Usual advice on ALL thyroid tests, (home one or on NHS) is to do early in morning, ideally before 9am. No food or drink beforehand (other than water) If you are taking Levo, then don't take it in 24 hours before (take straight after). This way your tests are always consistent, and it will show highest TSH, and as this is mainly all the medics decide dose on, best idea is to keep result as high as possible

    If you have Hashimoto's then you may find adopting 100% gluten free diet can help reduce symptoms, and lower antibodies too.

    Best advice is to read as much as you can. Vitamin and minerals levels are very important, but standard NHS thinking, doesn't at the moment seem to recognise this. You will see, time and time again on here lots of information and advice about importance of good levels of B12, folate, ferritin and vitamin D, leaky gut and gluten connection to autoimmune Hashimoto's (& Grave's) too.

    Low vitamin D is extremely common with autoimmune conditions. This often causes leg pain. We seem to need, or use, more vitamin D. Most find that we need levels at around 100. Many find when vitamin D is tested it is significantly below that.



    If/When supplementing vitamin D, you may find this informative.


  • if you are still on 50mcg of T4 then that could well be the problem. Also your GP reduced it from 75mcg to 50 - why ? We really do need to see those results before anyone can be helpful. I am assuming your GP went by your symptoms and that is why your dose was reduced.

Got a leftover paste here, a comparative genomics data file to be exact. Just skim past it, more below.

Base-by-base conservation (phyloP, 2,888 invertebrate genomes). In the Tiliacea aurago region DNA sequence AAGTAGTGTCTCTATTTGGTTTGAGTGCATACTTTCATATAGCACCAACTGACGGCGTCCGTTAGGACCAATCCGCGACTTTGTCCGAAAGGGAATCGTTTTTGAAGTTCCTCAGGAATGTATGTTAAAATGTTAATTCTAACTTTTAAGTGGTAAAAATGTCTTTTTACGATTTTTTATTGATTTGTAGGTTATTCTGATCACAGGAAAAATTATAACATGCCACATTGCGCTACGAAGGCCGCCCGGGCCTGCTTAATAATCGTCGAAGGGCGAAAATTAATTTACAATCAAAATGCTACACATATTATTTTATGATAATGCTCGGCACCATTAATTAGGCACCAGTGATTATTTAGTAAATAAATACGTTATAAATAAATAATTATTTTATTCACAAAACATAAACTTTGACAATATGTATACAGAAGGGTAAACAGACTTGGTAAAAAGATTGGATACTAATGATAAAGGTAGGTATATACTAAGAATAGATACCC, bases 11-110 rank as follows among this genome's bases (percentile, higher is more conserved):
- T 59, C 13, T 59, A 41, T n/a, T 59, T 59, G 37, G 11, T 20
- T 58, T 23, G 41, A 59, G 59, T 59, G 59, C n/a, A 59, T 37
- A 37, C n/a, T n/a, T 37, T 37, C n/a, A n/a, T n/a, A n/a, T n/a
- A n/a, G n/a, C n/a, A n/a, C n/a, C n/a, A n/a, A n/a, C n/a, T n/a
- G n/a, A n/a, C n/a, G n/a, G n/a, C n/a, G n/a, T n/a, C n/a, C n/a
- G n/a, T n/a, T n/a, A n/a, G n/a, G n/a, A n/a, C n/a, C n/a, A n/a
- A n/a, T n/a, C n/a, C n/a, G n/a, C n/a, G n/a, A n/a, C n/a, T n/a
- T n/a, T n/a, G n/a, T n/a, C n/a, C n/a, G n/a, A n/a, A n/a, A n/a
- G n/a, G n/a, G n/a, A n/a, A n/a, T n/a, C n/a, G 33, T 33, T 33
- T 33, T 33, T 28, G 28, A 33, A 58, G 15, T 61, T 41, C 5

Well heart palpitations/blood pressure issues can also be caused by LOW thyroid treatment. Also LOW Iron can be the cause - so do ensure you have the following tested - FERRITIN - FOLATE - B12 - VITD. Oxygen is carried around the body by attaching to iron in the red blood cells. So Low Iron = Low Oxygen - which your heart senses and beats faster in an effort to have more oxygen circulating.

    LOW B12 can also cause many problems within the body - including leg pains. Also LOW VitD can cause all sorts of aches and pains. So now it's time to make a shopping list of the tests you need and obtain your last results from the Docs and lets make some progress.

    Looking back over your previous posts we seem to be going over the same topics - so do please try and help us by giving us more information - and then we can help you :-)

    I am not a Medic - just a fellow sufferer of Hashimotos - Crohns and a serious B12 issue. I am just 5 years behind you in age - and feeling fine - after following lots of advice from people here. We have to follow the suggestions in order to improve matters and read the links given and the books suggested - so its all about taking control of our OWN health.

    Your B12 needs to be around 1000 - Ferritin around 80 - VitD around 100. Also it is so important to know your T3 result - I am betting it will be LOW in range.


    Scroll down in the above link to read about the Signs and Symptoms of LOW B12. As we age it becomes a serious issue due to lower stomach acid.

    Wishing you good progress and I will look out for your results with ranges - in a new post ....

  • b12, b3, serum ferritin level------deficiency? even low normal can be a deficiency in women especially...i learnerd the hard way.........and drs usually ignore.... but makes a world of difference...

    and have you had your 4 times a day saliva test done to see if you have high cortisol ?